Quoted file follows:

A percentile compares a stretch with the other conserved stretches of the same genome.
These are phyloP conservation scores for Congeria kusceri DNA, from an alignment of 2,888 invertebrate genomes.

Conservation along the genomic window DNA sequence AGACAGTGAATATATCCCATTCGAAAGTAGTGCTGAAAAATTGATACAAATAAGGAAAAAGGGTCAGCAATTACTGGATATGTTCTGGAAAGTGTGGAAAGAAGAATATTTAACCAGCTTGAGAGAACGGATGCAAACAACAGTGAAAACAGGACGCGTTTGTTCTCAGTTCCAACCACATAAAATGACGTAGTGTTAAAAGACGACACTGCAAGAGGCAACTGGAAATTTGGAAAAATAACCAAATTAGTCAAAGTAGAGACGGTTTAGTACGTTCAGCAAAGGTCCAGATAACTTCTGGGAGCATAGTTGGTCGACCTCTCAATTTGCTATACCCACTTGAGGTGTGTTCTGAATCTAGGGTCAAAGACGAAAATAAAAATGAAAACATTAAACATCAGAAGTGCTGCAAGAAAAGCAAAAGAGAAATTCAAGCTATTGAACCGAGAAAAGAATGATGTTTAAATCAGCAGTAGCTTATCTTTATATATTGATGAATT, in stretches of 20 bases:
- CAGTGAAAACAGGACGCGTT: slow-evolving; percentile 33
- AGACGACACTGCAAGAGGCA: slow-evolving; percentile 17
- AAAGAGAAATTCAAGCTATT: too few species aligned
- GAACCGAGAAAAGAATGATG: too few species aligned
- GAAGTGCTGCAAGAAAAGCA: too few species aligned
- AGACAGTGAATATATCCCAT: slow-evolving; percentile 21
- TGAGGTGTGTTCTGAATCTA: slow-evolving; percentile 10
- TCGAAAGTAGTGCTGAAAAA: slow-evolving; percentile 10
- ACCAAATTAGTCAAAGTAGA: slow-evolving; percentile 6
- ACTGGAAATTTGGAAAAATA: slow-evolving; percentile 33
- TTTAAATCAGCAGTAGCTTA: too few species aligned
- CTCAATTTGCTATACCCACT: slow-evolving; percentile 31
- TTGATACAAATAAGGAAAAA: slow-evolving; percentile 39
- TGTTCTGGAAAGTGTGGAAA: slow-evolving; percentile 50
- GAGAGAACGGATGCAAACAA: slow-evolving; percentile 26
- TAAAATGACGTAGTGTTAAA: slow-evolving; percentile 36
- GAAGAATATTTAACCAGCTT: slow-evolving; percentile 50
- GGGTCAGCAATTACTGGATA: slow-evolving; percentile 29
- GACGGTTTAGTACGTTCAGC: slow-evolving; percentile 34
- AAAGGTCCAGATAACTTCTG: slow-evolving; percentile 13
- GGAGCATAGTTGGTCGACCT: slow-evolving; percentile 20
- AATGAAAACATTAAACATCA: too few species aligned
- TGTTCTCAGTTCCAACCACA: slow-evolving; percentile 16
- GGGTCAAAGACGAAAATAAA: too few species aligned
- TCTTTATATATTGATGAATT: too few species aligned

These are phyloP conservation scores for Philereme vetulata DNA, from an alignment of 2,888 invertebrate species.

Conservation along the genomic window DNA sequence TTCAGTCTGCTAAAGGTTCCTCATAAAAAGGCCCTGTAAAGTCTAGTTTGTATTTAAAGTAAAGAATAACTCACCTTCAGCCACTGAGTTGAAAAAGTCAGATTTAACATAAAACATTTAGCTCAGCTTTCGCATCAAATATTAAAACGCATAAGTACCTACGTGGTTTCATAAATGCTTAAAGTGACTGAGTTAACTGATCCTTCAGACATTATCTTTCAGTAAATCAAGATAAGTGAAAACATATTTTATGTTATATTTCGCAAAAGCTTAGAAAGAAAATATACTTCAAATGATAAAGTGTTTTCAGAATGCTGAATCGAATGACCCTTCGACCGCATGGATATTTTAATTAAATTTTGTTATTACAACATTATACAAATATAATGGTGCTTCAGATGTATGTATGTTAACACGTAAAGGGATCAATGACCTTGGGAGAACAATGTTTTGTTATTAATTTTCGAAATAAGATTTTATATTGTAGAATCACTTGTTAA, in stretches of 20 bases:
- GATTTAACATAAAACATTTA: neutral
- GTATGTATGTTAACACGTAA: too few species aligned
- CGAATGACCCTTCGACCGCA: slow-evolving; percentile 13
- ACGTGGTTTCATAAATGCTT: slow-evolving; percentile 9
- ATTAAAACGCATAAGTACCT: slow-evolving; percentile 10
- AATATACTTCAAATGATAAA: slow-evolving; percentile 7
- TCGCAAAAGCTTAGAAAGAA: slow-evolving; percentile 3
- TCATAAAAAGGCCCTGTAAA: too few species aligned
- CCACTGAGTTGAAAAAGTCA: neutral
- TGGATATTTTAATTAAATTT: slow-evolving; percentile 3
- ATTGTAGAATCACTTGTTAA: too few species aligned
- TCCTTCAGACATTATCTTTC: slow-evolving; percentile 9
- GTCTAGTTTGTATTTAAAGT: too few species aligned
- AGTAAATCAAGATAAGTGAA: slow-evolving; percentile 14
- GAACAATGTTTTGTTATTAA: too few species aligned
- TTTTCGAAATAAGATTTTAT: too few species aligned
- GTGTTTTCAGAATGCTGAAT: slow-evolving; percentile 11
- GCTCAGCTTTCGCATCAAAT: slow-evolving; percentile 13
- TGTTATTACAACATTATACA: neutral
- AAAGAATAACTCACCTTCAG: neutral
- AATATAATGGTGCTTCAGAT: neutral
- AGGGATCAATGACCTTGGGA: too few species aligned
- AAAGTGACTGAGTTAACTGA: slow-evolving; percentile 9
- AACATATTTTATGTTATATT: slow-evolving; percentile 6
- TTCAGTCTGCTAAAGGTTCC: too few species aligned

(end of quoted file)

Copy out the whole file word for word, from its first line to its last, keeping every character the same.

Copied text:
A percentile compares a stretch with the other conserved stretches of the same genome.
These are phyloP conservation scores for Congeria kusceri DNA, from an alignment of 2,888 invertebrate genomes.

Conservation along the genomic window DNA sequence AGACAGTGAATATATCCCATTCGAAAGTAGTGCTGAAAAATTGATACAAATAAGGAAAAAGGGTCAGCAATTACTGGATATGTTCTGGAAAGTGTGGAAAGAAGAATATTTAACCAGCTTGAGAGAACGGATGCAAACAACAGTGAAAACAGGACGCGTTTGTTCTCAGTTCCAACCACATAAAATGACGTAGTGTTAAAAGACGACACTGCAAGAGGCAACTGGAAATTTGGAAAAATAACCAAATTAGTCAAAGTAGAGACGGTTTAGTACGTTCAGCAAAGGTCCAGATAACTTCTGGGAGCATAGTTGGTCGACCTCTCAATTTGCTATACCCACTTGAGGTGTGTTCTGAATCTAGGGTCAAAGACGAAAATAAAAATGAAAACATTAAACATCAGAAGTGCTGCAAGAAAAGCAAAAGAGAAATTCAAGCTATTGAACCGAGAAAAGAATGATGTTTAAATCAGCAGTAGCTTATCTTTATATATTGATGAATT, in stretches of 20 bases:
- CAGTGAAAACAGGACGCGTT: slow-evolving; percentile 33
- AGACGACACTGCAAGAGGCA: slow-evolving; percentile 17
- AAAGAGAAATTCAAGCTATT: too few species aligned
- GAACCGAGAAAAGAATGATG: too few species aligned
- GAAGTGCTGCAAGAAAAGCA: too few species aligned
- AGACAGTGAATATATCCCAT: slow-evolving; percentile 21
- TGAGGTGTGTTCTGAATCTA: slow-evolving; percentile 10
- TCGAAAGTAGTGCTGAAAAA: slow-evolving; percentile 10
- ACCAAATTAGTCAAAGTAGA: slow-evolving; percentile 6
- ACTGGAAATTTGGAAAAATA: slow-evolving; percentile 33
- TTTAAATCAGCAGTAGCTTA: too few species aligned
- CTCAATTTGCTATACCCACT: slow-evolving; percentile 31
- TTGATACAAATAAGGAAAAA: slow-evolving; percentile 39
- TGTTCTGGAAAGTGTGGAAA: slow-evolving; percentile 50
- GAGAGAACGGATGCAAACAA: slow-evolving; percentile 26
- TAAAATGACGTAGTGTTAAA: slow-evolving; percentile 36
- GAAGAATATTTAACCAGCTT: slow-evolving; percentile 50
- GGGTCAGCAATTACTGGATA: slow-evolving; percentile 29
- GACGGTTTAGTACGTTCAGC: slow-evolving; percentile 34
- AAAGGTCCAGATAACTTCTG: slow-evolving; percentile 13
- GGAGCATAGTTGGTCGACCT: slow-evolving; percentile 20
- AATGAAAACATTAAACATCA: too few species aligned
- TGTTCTCAGTTCCAACCACA: slow-evolving; percentile 16
- GGGTCAAAGACGAAAATAAA: too few species aligned
- TCTTTATATATTGATGAATT: too few species aligned

These are phyloP conservation scores for Philereme vetulata DNA, from an alignment of 2,888 invertebrate species.

Conservation along the genomic window DNA sequence TTCAGTCTGCTAAAGGTTCCTCATAAAAAGGCCCTGTAAAGTCTAGTTTGTATTTAAAGTAAAGAATAACTCACCTTCAGCCACTGAGTTGAAAAAGTCAGATTTAACATAAAACATTTAGCTCAGCTTTCGCATCAAATATTAAAACGCATAAGTACCTACGTGGTTTCATAAATGCTTAAAGTGACTGAGTTAACTGATCCTTCAGACATTATCTTTCAGTAAATCAAGATAAGTGAAAACATATTTTATGTTATATTTCGCAAAAGCTTAGAAAGAAAATATACTTCAAATGATAAAGTGTTTTCAGAATGCTGAATCGAATGACCCTTCGACCGCATGGATATTTTAATTAAATTTTGTTATTACAACATTATACAAATATAATGGTGCTTCAGATGTATGTATGTTAACACGTAAAGGGATCAATGACCTTGGGAGAACAATGTTTTGTTATTAATTTTCGAAATAAGATTTTATATTGTAGAATCACTTGTTAA, in stretches of 20 bases:
- GATTTAACATAAAACATTTA: neutral
- GTATGTATGTTAACACGTAA: too few species aligned
- CGAATGACCCTTCGACCGCA: slow-evolving; percentile 13
- ACGTGGTTTCATAAATGCTT: slow-evolving; percentile 9
- ATTAAAACGCATAAGTACCT: slow-evolving; percentile 10
- AATATACTTCAAATGATAAA: slow-evolving; percentile 7
- TCGCAAAAGCTTAGAAAGAA: slow-evolving; percentile 3
- TCATAAAAAGGCCCTGTAAA: too few species aligned
- CCACTGAGTTGAAAAAGTCA: neutral
- TGGATATTTTAATTAAATTT: slow-evolving; percentile 3
- ATTGTAGAATCACTTGTTAA: too few species aligned
- TCCTTCAGACATTATCTTTC: slow-evolving; percentile 9
- GTCTAGTTTGTATTTAAAGT: too few species aligned
- AGTAAATCAAGATAAGTGAA: slow-evolving; percentile 14
- GAACAATGTTTTGTTATTAA: too few species aligned
- TTTTCGAAATAAGATTTTAT: too few species aligned
- GTGTTTTCAGAATGCTGAAT: slow-evolving; percentile 11
- GCTCAGCTTTCGCATCAAAT: slow-evolving; percentile 13
- TGTTATTACAACATTATACA: neutral
- AAAGAATAACTCACCTTCAG: neutral
- AATATAATGGTGCTTCAGAT: neutral
- AGGGATCAATGACCTTGGGA: too few species aligned
- AAAGTGACTGAGTTAACTGA: slow-evolving; percentile 9
- AACATATTTTATGTTATATT: slow-evolving; percentile 6
- TTCAGTCTGCTAAAGGTTCC: too few species aligned